Every seller should create good content as a tool to gain leads, grow their business, and increase overall success.
Kyle Burt first heard The Sales Evangelist podcast two years ago when we interviewed Alex Berman about using video in sales. Kyle, who once chose business school over film school, went home and started making videos.
Kyle quickly turned his video capability into massive success for himself. Before video, he was using cold calls, email, and “screaming from the tops of mountains,” knocking on every door and delivering cookies. When you’re starting out, you have to be willing to do whatever it takes.
He realized that video provided a good strategy to get leads. But he shifted his focus to making videos because he wanted to make videos. He realized he had a level of value and a perspective that wasn’t being shared.
Kyle recognized, too, that only the people in his bubble would understand the content he was posting because it was niche content.
He established a weekly schedule because he knew he had to post consistently, and he introduced Whiteboard Wednesdays. It was a chance to introduce different technologies.
Maybe 20 videos later, he was on vacation in Cancun in 2017 when he got a LinkedIn message from the VP of technology for Coca-Cola. He assumed someone was pranking him, but in fact, the gig turned into a consulting opportunity with the company.
When Kyle realized the VP had seen the very first video he ever posted, the most awkward of the bunch, he knew that he was on to something with video.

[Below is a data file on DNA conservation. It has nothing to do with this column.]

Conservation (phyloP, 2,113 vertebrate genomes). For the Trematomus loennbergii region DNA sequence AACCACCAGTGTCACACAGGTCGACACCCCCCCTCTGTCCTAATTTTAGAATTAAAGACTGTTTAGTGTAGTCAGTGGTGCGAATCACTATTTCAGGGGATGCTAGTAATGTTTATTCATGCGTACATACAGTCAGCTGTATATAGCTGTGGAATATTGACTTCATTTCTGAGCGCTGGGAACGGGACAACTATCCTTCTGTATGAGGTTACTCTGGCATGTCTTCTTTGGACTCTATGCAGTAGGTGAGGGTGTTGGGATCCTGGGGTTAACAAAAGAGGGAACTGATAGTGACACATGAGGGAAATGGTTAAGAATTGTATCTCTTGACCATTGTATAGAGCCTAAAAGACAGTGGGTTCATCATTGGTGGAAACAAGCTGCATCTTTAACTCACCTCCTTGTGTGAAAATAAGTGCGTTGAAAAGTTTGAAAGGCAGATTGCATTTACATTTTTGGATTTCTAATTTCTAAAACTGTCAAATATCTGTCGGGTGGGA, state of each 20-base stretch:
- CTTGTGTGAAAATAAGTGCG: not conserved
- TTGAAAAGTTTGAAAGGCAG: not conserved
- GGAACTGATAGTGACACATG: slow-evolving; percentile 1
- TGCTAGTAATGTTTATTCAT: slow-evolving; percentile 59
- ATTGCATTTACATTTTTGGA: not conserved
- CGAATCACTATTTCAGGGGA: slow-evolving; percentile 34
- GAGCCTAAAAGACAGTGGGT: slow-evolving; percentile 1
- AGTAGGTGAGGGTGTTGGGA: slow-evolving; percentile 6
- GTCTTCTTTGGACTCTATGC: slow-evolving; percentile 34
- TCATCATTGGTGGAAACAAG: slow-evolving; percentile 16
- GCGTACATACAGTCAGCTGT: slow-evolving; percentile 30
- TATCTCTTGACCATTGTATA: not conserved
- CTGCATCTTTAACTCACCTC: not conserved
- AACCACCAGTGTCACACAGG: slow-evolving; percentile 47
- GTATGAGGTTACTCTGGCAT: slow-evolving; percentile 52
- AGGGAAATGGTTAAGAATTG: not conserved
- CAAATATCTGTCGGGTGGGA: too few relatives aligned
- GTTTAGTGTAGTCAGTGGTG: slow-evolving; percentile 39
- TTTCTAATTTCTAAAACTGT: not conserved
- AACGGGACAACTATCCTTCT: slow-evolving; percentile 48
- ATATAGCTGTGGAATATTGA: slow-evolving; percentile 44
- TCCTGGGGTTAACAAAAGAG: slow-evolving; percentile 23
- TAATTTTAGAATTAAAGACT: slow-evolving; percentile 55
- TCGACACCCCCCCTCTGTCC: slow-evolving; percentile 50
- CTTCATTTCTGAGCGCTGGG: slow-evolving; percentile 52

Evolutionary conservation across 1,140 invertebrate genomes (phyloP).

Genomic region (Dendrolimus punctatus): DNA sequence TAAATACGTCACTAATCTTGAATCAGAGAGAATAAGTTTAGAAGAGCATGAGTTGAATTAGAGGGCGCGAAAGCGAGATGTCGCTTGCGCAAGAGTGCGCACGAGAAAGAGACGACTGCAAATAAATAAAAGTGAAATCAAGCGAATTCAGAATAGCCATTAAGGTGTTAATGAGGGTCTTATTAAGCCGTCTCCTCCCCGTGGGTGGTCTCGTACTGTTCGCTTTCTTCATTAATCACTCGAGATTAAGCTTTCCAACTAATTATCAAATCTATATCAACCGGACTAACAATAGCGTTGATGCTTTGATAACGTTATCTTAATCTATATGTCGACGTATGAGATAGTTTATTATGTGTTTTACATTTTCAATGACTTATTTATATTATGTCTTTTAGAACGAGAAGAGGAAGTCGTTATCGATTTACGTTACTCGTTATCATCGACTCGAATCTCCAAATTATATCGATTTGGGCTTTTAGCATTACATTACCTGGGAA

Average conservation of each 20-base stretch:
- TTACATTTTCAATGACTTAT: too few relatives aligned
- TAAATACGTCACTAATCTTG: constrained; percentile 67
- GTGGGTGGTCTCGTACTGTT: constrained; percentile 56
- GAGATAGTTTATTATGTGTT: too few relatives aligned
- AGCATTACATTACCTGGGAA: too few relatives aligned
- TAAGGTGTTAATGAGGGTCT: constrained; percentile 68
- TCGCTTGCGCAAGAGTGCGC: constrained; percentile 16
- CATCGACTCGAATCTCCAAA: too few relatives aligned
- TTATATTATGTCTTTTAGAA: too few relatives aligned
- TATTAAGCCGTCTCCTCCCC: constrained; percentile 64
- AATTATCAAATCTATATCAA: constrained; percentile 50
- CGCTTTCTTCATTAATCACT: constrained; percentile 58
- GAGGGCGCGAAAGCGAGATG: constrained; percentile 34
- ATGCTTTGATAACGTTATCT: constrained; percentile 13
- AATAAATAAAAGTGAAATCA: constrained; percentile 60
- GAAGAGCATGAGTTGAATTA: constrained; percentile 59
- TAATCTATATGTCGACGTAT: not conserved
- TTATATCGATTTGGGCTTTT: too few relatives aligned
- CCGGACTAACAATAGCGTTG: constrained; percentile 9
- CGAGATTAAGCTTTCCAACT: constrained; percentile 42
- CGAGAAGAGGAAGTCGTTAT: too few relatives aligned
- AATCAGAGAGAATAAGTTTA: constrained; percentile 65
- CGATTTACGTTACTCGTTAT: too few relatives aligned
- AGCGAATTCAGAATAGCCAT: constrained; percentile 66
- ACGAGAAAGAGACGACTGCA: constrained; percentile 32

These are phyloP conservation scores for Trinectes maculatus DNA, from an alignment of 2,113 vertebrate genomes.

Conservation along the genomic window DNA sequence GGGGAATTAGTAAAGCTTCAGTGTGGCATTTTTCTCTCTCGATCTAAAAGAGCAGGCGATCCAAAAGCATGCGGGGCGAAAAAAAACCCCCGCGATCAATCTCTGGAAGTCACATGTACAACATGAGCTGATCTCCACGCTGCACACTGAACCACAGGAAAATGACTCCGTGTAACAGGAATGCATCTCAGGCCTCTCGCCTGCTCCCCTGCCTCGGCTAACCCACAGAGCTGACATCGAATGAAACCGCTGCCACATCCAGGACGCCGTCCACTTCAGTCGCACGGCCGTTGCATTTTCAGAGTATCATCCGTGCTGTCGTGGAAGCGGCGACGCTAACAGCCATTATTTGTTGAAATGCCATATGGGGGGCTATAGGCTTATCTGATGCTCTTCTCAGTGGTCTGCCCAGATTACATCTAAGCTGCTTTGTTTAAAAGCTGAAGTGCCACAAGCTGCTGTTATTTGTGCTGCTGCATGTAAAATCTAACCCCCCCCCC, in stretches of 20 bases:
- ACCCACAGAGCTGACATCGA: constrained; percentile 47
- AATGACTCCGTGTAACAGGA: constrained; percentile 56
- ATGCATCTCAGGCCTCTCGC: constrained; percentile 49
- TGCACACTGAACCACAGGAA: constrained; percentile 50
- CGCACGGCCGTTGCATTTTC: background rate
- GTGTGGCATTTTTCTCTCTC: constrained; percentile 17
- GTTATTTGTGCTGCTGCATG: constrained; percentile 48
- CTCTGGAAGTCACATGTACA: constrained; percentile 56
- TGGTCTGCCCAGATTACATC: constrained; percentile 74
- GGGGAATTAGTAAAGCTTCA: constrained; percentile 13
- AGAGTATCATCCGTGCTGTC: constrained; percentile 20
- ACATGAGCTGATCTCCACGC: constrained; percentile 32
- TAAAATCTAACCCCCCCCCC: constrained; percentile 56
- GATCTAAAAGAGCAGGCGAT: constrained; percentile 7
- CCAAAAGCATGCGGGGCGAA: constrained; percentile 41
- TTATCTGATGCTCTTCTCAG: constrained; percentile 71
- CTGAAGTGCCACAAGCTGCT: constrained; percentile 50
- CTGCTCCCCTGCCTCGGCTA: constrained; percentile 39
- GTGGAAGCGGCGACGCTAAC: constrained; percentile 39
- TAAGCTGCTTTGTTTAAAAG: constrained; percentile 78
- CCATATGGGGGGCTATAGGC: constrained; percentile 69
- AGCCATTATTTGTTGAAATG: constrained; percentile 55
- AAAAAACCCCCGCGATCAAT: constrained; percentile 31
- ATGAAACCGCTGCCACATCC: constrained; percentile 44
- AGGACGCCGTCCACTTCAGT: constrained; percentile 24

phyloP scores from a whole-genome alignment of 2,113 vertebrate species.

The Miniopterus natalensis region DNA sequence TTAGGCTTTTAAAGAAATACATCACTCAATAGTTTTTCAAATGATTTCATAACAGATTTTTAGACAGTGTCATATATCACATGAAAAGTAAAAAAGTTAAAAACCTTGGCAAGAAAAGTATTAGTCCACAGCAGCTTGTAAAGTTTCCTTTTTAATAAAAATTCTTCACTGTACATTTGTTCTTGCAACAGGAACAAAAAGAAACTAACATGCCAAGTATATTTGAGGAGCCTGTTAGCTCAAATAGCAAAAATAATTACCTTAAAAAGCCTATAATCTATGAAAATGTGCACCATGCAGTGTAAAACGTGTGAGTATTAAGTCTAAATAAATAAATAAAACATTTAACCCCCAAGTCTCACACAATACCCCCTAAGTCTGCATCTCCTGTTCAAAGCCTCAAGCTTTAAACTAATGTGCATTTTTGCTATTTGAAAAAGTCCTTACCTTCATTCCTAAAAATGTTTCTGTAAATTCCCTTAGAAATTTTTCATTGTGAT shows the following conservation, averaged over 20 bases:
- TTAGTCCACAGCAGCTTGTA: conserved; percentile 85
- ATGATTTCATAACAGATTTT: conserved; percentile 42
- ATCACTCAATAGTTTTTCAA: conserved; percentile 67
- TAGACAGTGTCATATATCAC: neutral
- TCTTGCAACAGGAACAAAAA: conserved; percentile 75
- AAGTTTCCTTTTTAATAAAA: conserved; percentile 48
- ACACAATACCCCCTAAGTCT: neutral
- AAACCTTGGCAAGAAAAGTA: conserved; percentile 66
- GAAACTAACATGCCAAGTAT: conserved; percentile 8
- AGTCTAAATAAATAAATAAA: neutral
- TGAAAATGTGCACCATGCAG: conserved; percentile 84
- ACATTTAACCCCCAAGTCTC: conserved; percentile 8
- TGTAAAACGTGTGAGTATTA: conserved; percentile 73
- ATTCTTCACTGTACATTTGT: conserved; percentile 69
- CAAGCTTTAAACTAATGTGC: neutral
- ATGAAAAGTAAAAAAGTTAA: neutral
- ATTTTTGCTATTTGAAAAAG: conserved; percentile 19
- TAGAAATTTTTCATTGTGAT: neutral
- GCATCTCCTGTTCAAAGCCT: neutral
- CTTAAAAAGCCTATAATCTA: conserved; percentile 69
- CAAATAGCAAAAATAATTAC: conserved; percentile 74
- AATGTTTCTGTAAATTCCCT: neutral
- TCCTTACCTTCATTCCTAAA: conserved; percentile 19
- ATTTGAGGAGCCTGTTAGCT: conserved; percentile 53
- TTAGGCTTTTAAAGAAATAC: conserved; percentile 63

In the case of objections, sellers often face their own objections to appearing in or creating videos.
- “I don’t look good enough for the camera.”
- “I don’t have the right equipment.”
- “There isn’t enough time to create videos.”
The important parts of the content are good audio and good content.
Fear of the comments
In my own case, I’ve been slow to take advantage of YouTube because I’m a little bit afraid of the comments I might get. People can be nasty sometimes.
The point is that there will always be the possibility of those comments. Someone once told Kyle he sounded like a little baby. He wasn’t even entirely sure what they meant by it, but he had to let it roll right off.
You have to be ready to take it on the chin when you put yourself out there. You’re going to get some good and some bad.
Internalize the fact that nobody has it all figured out, and then realize that people are genuinely good. Most people don’t want to tear you down, so don’t spend your time on the small number of people who have something negative to say.
It’s worth noting, too, that stories only survive for 24 hours, so they won’t live forever. If you create a bad one, it won’t be around for long. Even with LinkedIn, the feed algorithm means that it might technically always be there, but it will be harder to find.
We spent two years trying to get Kyle on the show but we couldn’t make it work out because of different schedules. Our recording day is Monday because it’s what works best for my team, and sometimes we have to bypass opportunities if they don’t fit with that schedule.
In Kyle’s case, he was persistent. He got early access to LinkedIn Live, which as of this writing is only available to a few people, and he invited me to connect with him. After 18 months of no real interaction, he reconnected with me and we made it work. He grabbed my attention and we ended up recording with him on a day outside of our normal schedule.